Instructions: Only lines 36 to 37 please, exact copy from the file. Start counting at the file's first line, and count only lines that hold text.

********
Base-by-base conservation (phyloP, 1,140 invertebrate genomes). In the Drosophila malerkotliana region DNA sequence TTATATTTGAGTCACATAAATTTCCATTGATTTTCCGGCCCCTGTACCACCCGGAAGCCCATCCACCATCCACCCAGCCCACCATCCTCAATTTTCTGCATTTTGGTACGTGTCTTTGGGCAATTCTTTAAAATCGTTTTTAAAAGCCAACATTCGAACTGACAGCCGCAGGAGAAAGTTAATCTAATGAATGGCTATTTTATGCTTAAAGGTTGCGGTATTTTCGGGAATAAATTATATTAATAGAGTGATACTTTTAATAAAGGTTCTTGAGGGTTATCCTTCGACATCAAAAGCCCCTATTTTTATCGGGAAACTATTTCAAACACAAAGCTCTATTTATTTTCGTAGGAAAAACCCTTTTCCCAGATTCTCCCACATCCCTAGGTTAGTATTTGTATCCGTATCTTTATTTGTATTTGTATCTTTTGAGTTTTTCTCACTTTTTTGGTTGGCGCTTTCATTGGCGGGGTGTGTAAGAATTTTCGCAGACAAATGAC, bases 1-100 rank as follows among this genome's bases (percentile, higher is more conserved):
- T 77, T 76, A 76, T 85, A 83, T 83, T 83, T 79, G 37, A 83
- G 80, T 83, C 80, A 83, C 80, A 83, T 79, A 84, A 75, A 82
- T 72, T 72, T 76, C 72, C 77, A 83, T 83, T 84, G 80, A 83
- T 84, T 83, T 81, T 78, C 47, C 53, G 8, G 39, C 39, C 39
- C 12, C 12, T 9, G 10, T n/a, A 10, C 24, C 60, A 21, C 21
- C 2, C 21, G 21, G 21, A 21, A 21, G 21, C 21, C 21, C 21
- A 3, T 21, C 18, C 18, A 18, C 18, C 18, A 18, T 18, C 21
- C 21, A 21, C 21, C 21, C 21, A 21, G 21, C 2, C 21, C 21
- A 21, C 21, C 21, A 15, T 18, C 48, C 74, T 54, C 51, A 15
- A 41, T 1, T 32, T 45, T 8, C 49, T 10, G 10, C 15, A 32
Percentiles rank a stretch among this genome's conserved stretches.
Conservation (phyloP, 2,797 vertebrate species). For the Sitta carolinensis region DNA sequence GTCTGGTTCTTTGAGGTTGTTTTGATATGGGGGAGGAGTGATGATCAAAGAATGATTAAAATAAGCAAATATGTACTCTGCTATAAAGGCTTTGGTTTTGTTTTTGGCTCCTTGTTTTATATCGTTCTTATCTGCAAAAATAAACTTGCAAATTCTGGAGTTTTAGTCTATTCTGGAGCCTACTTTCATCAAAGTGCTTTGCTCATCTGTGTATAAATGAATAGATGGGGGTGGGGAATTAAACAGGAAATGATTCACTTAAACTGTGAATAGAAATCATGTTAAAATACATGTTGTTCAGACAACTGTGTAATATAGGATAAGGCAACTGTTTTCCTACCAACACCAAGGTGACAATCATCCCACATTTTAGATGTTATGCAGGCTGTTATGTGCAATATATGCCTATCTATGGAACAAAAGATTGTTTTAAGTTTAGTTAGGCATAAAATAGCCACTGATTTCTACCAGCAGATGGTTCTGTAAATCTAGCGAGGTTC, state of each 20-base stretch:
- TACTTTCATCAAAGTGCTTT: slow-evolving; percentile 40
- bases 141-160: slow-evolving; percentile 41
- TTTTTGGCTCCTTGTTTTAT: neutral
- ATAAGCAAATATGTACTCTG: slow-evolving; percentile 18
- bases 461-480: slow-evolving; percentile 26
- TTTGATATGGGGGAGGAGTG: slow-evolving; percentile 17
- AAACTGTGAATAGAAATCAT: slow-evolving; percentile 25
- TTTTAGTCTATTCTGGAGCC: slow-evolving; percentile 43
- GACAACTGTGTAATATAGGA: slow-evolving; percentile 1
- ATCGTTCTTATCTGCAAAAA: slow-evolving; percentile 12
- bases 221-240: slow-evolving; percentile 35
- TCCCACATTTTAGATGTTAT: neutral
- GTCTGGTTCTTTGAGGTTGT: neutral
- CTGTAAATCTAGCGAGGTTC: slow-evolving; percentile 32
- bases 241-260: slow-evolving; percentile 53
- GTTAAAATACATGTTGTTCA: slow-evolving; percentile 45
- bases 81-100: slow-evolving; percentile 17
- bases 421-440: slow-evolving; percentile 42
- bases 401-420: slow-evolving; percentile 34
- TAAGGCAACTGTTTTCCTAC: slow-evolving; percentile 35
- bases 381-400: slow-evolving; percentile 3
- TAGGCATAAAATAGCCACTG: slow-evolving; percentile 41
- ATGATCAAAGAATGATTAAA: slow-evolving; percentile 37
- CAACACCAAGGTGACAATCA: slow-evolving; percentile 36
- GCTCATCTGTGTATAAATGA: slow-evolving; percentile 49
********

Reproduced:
- ATGATCAAAGAATGATTAAA: slow-evolving; percentile 37
- CAACACCAAGGTGACAATCA: slow-evolving; percentile 36